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|Name: ||Francis Hopkinson Smith|
|Dates: ||(1838 - 1915)|
|Biography: ||Francis Hopkinson Smith was born in Baltimore into a family with strong artistic interests. His grandfather Joseph Hopkinson, a lawyer and jurist, had exerted considerable influence through his writings on art and his position as first president of the Pennsylvania Academy of the Fine Arts in Philadelphia. Francis Hopkinson Smith first had a successful career as an engineer. Although he had no formal art training, he devoted most of his spare time to drawing and painting. He gave up his first profession by the age of fifty, by which time he had gained recognition as a painter, illustrator, lecturer, and author of fiction and travel pieces--many of which he illustrated himself.|
Many of his watercolors were executed in New Hampshire’s White Mountains, where he spent several weeks each summer between 1865 and 1880. Beginning in the mid-1880s, Smith spent part of each summer in Venice, where he painted many oils and watercolors. He also traveled and worked throughout Italy and in Mexico, Spain, Turkey, and France. The Inn of William the Conqueror in Normandy–the setting for his 1912 novel, which became quite a financial success--provided a favorite subject for his art as well.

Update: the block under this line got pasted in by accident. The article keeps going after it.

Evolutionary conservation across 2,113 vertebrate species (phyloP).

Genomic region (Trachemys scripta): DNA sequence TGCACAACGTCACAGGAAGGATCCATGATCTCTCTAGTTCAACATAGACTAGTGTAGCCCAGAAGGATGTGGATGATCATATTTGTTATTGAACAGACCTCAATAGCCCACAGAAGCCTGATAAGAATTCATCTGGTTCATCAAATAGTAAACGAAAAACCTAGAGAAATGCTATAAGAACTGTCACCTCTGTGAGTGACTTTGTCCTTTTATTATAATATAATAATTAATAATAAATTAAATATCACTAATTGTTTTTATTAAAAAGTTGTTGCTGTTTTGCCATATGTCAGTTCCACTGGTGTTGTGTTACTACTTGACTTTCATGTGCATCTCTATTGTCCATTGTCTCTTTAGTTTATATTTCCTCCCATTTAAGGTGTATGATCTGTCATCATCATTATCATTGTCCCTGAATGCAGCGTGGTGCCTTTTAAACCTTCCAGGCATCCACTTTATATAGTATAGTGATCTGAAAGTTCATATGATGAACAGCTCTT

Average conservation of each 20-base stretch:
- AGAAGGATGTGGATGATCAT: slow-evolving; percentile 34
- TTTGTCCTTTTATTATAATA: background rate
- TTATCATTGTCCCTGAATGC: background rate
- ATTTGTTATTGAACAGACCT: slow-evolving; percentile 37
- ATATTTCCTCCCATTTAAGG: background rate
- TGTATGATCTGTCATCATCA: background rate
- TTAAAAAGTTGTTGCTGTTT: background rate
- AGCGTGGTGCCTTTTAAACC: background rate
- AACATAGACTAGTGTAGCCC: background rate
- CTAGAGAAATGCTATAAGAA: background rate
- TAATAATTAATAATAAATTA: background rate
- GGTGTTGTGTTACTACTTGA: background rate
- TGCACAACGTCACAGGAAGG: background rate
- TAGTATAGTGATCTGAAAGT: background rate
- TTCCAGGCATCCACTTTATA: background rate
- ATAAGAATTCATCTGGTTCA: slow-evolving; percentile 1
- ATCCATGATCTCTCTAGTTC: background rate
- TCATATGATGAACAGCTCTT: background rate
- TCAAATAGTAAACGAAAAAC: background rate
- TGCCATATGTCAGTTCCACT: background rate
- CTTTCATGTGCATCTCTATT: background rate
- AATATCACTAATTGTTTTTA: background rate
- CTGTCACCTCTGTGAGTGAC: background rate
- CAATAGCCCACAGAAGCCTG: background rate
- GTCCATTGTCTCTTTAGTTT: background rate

In addition to the American Water-Color Society and the Brooklyn Art Association, Smith showed at the American Art Society in New York (gold medal, 1902), the Buffalo Exposition (bronze medal, 1901), the Charleston Exposition (silver medal, 1902), the Cincinnati Art Club, and the Philadelphia Art Club (gold medal, 1902) and the Centennial Exhibition in Philadelphia. Smith was a member of the American Academy of Arts and Letters and the Tile Club in New York. His work is in the Albright-Knox Art Gallery in Buffalo, New York; the Brooklyn Museum; the Corcoran Gallery of Art and the National Museum of American Art in Washington, D.C.; the Denver Art Museum; the Isabella Stewart Gardner Museum in Boston; the Nelson-Atkins Museum of Art in Kansas City; Missouri, and the Walters Art Gallery in Baltimore.
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